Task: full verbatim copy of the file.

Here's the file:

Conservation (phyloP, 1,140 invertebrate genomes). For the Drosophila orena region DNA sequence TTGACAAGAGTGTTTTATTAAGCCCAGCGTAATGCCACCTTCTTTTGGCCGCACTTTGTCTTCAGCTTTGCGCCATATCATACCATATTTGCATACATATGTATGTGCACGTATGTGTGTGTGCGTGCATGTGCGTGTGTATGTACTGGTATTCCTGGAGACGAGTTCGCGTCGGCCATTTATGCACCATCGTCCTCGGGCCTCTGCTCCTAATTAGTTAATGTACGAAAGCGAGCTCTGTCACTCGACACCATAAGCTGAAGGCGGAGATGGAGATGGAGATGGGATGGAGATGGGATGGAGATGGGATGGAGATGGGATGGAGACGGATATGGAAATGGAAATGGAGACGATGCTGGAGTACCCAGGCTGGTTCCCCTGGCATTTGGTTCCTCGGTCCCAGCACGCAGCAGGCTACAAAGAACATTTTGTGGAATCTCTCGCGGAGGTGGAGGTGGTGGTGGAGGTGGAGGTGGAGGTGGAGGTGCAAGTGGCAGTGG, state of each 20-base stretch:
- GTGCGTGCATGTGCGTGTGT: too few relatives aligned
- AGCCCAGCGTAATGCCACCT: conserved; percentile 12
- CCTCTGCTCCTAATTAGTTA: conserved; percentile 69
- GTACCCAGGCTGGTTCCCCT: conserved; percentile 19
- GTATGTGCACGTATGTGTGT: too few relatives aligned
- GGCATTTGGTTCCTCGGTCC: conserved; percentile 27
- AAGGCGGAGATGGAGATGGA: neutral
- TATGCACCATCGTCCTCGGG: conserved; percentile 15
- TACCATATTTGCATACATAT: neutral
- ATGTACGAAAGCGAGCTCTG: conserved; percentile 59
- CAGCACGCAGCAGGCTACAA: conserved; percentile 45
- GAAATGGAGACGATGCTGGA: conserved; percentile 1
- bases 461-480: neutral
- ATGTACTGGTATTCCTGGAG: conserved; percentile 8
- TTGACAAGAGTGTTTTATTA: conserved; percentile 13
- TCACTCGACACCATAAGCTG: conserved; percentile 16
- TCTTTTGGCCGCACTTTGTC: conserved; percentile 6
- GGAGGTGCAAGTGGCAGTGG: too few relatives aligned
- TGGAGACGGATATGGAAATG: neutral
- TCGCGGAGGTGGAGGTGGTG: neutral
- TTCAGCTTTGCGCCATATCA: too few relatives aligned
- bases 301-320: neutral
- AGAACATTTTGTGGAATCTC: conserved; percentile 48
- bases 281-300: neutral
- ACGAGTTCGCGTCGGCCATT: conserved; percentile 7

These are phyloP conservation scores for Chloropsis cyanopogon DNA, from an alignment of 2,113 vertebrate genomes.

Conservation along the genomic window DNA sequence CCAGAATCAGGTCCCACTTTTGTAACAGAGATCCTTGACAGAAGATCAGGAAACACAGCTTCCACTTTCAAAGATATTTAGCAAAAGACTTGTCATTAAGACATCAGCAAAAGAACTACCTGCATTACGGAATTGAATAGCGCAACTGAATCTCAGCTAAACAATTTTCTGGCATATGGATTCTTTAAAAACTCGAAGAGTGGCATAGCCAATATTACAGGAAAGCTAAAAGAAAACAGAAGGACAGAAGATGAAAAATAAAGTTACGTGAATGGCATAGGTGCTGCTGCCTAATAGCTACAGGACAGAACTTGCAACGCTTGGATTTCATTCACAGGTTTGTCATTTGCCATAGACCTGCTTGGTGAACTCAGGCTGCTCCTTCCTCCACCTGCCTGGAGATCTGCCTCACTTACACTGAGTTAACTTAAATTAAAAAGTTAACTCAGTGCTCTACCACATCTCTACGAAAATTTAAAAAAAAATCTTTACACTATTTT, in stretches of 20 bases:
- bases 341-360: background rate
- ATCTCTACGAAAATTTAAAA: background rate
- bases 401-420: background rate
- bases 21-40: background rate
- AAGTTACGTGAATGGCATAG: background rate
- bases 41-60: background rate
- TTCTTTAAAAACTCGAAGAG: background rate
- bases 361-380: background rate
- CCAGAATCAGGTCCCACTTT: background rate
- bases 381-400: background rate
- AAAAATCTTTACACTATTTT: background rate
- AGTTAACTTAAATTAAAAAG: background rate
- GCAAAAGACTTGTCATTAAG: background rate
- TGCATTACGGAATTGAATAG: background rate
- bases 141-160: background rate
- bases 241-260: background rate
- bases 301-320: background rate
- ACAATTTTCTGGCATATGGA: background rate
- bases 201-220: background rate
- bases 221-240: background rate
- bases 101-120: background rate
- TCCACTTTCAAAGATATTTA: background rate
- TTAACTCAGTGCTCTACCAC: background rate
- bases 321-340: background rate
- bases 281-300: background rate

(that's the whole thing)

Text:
Conservation (phyloP, 1,140 invertebrate genomes). For the Drosophila orena region DNA sequence TTGACAAGAGTGTTTTATTAAGCCCAGCGTAATGCCACCTTCTTTTGGCCGCACTTTGTCTTCAGCTTTGCGCCATATCATACCATATTTGCATACATATGTATGTGCACGTATGTGTGTGTGCGTGCATGTGCGTGTGTATGTACTGGTATTCCTGGAGACGAGTTCGCGTCGGCCATTTATGCACCATCGTCCTCGGGCCTCTGCTCCTAATTAGTTAATGTACGAAAGCGAGCTCTGTCACTCGACACCATAAGCTGAAGGCGGAGATGGAGATGGAGATGGGATGGAGATGGGATGGAGATGGGATGGAGATGGGATGGAGACGGATATGGAAATGGAAATGGAGACGATGCTGGAGTACCCAGGCTGGTTCCCCTGGCATTTGGTTCCTCGGTCCCAGCACGCAGCAGGCTACAAAGAACATTTTGTGGAATCTCTCGCGGAGGTGGAGGTGGTGGTGGAGGTGGAGGTGGAGGTGGAGGTGCAAGTGGCAGTGG, state of each 20-base stretch:
- GTGCGTGCATGTGCGTGTGT: too few relatives aligned
- AGCCCAGCGTAATGCCACCT: conserved; percentile 12
- CCTCTGCTCCTAATTAGTTA: conserved; percentile 69
- GTACCCAGGCTGGTTCCCCT: conserved; percentile 19
- GTATGTGCACGTATGTGTGT: too few relatives aligned
- GGCATTTGGTTCCTCGGTCC: conserved; percentile 27
- AAGGCGGAGATGGAGATGGA: neutral
- TATGCACCATCGTCCTCGGG: conserved; percentile 15
- TACCATATTTGCATACATAT: neutral
- ATGTACGAAAGCGAGCTCTG: conserved; percentile 59
- CAGCACGCAGCAGGCTACAA: conserved; percentile 45
- GAAATGGAGACGATGCTGGA: conserved; percentile 1
- bases 461-480: neutral
- ATGTACTGGTATTCCTGGAG: conserved; percentile 8
- TTGACAAGAGTGTTTTATTA: conserved; percentile 13
- TCACTCGACACCATAAGCTG: conserved; percentile 16
- TCTTTTGGCCGCACTTTGTC: conserved; percentile 6
- GGAGGTGCAAGTGGCAGTGG: too few relatives aligned
- TGGAGACGGATATGGAAATG: neutral
- TCGCGGAGGTGGAGGTGGTG: neutral
- TTCAGCTTTGCGCCATATCA: too few relatives aligned
- bases 301-320: neutral
- AGAACATTTTGTGGAATCTC: conserved; percentile 48
- bases 281-300: neutral
- ACGAGTTCGCGTCGGCCATT: conserved; percentile 7

These are phyloP conservation scores for Chloropsis cyanopogon DNA, from an alignment of 2,113 vertebrate genomes.

Conservation along the genomic window DNA sequence CCAGAATCAGGTCCCACTTTTGTAACAGAGATCCTTGACAGAAGATCAGGAAACACAGCTTCCACTTTCAAAGATATTTAGCAAAAGACTTGTCATTAAGACATCAGCAAAAGAACTACCTGCATTACGGAATTGAATAGCGCAACTGAATCTCAGCTAAACAATTTTCTGGCATATGGATTCTTTAAAAACTCGAAGAGTGGCATAGCCAATATTACAGGAAAGCTAAAAGAAAACAGAAGGACAGAAGATGAAAAATAAAGTTACGTGAATGGCATAGGTGCTGCTGCCTAATAGCTACAGGACAGAACTTGCAACGCTTGGATTTCATTCACAGGTTTGTCATTTGCCATAGACCTGCTTGGTGAACTCAGGCTGCTCCTTCCTCCACCTGCCTGGAGATCTGCCTCACTTACACTGAGTTAACTTAAATTAAAAAGTTAACTCAGTGCTCTACCACATCTCTACGAAAATTTAAAAAAAAATCTTTACACTATTTT, in stretches of 20 bases:
- bases 341-360: background rate
- ATCTCTACGAAAATTTAAAA: background rate
- bases 401-420: background rate
- bases 21-40: background rate
- AAGTTACGTGAATGGCATAG: background rate
- bases 41-60: background rate
- TTCTTTAAAAACTCGAAGAG: background rate
- bases 361-380: background rate
- CCAGAATCAGGTCCCACTTT: background rate
- bases 381-400: background rate
- AAAAATCTTTACACTATTTT: background rate
- AGTTAACTTAAATTAAAAAG: background rate
- GCAAAAGACTTGTCATTAAG: background rate
- TGCATTACGGAATTGAATAG: background rate
- bases 141-160: background rate
- bases 241-260: background rate
- bases 301-320: background rate
- ACAATTTTCTGGCATATGGA: background rate
- bases 201-220: background rate
- bases 221-240: background rate
- bases 101-120: background rate
- TCCACTTTCAAAGATATTTA: background rate
- TTAACTCAGTGCTCTACCAC: background rate
- bases 321-340: background rate
- bases 281-300: background rate